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The Channel
Tales From The Two Hill Heart/Sibylline Machine
C-Side Records

Unlike most double disc releases, in which each disc acts as a sort of "Side A" and "Side B" and one is a continuation of the other, The Channel's new double disc entitled Tales From The Two Hill Heart/Sibylline Machine is actually two distinct entities. It is similar to Bright Eyes' most recent albums, in which Conor Oberst simply released two separate CD's at the same time. However, The Channel decided to be even more economical by releasing them in a single package.

Tales From The Two Hill Heart moves at the pace of a country album, complete with themes of Tennessee and "girls who did [them] wrong." The album takes its time. It is not in any rush to make a point. Like the old cliché, it is more about the journey than the destination. The Channel have brought their Austin, Texas roots along with a bit of a Southern twang. It is more reminiscent of artists like Conor Oberst and Jenny Lewis, who flirt with folk music at times, but are indie pop at their core. However, Colby Pennington's vocals are more along the lines of Elliott Smith than Willie Nelson. The first song "Up On The Hill" opens with dreamy (but almost dissonant) harmonies, followed by the twangy "Wages Of Death." "Olden Days" and "The Deserter" sound like they came straight from the 60's, while "The Man I Don't Remember," the record's strongest track, offers the distant sound of a banjo. In "The Daring Eye," the cooing background vocals act as watchful ghosts during haunting verses. This leads into an unexpectedly hopeful chorus with the words, "I only hope that you have patience when you know that I have found you." The painfully catchy "Aching" ends with the repetetive lines, "Someday we'll be together/Yes we will/Yes we will." For some reason I don't get the idea that The Channel are trying to compose another "We Are The World." In fact, I don't get the idea that The Channel are trying too hard to do anything on this album, which is why it works so well. It is just a well-done piece of work by a band whose skill seems to come very naturally for them.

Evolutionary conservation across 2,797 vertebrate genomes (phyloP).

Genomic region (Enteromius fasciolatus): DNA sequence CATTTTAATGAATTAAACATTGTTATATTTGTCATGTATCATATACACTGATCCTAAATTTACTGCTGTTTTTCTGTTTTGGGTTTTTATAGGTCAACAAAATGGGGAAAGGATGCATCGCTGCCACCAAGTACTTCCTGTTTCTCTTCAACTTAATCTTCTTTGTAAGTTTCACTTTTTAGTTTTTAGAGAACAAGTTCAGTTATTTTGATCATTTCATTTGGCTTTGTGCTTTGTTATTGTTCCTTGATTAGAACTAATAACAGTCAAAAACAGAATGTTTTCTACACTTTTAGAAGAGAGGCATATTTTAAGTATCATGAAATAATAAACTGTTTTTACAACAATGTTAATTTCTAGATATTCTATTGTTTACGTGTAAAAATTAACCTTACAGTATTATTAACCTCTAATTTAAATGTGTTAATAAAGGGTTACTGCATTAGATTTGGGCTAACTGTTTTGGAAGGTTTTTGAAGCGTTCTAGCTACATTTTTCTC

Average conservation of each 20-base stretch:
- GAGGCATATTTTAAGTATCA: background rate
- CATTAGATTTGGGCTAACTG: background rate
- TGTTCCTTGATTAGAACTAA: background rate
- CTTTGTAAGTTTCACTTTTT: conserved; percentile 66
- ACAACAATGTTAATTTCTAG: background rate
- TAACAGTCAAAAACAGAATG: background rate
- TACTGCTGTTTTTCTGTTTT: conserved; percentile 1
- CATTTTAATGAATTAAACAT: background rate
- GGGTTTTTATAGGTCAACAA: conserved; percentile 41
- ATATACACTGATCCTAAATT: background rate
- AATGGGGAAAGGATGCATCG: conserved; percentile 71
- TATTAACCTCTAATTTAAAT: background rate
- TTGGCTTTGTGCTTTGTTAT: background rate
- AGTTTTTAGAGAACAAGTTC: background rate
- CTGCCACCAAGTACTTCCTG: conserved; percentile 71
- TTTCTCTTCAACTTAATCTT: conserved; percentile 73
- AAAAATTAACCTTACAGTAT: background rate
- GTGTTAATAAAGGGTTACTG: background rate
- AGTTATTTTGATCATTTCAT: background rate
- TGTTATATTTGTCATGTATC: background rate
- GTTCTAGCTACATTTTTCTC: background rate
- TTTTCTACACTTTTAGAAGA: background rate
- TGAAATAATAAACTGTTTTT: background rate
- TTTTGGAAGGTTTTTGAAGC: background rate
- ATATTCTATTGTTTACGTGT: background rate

"Deep Silent Seas," the first track on the second disc Sibylline Machine offers the first sign of an electric guitar, while also diverting from the consistently patient pace of Tales. It mixes up the pace a bit by unexpectedly speeding up the rhythm and then slowing it down again. Some of the most notable tracks include the brilliant title track, as well as my favorite song, "Under The Carpet." I love the simplicity of the same few chords repeating over and over contrasting with the psychedelic programming at the end of the song. Most of the songs on Sibylline Machine are good, catchy, but simple songs, from the serene "The King Of Spain" to the Beatles-esque "Sneaks Or Skates?" However, I found that it kind of paled in comparison to Tales From The Two Hill Heart. It seemed that the songs merely lacked some of the depth displayed on the first disc. Sibylline was a bit too "granola" for me, and by "granola" I mean this: it tasted good and I knew it was good for me, but somehow I just grew tired of chewing on it. Tales on the other hand, was like a filet mignon… in the spirit of Texas and all.

-Allegra Willis

Track Listing:
1. Up On The Hill
2. Wages Of Death
3. Olden Days
4. The Deserter
5. The Daring Eye
6. The Man I Don't Remember
7. Aching
8. Halls Of The Gifted
9. Fired #3
10. New Mexican Arcade
11. The Creek
12. …2 Kinds Of Leaders
13. ….Whirly Bird

1. Deep Silent Seas
2. Besides/Ohio
3. Sibylline Machine
4. Rapture, My Captain
5. The King of Spain
6. The Network Of Eaves
7. Disco For Daisies
8. Sneaks Or Skates?
9. Under The Carpet
10. Second Born Daughters

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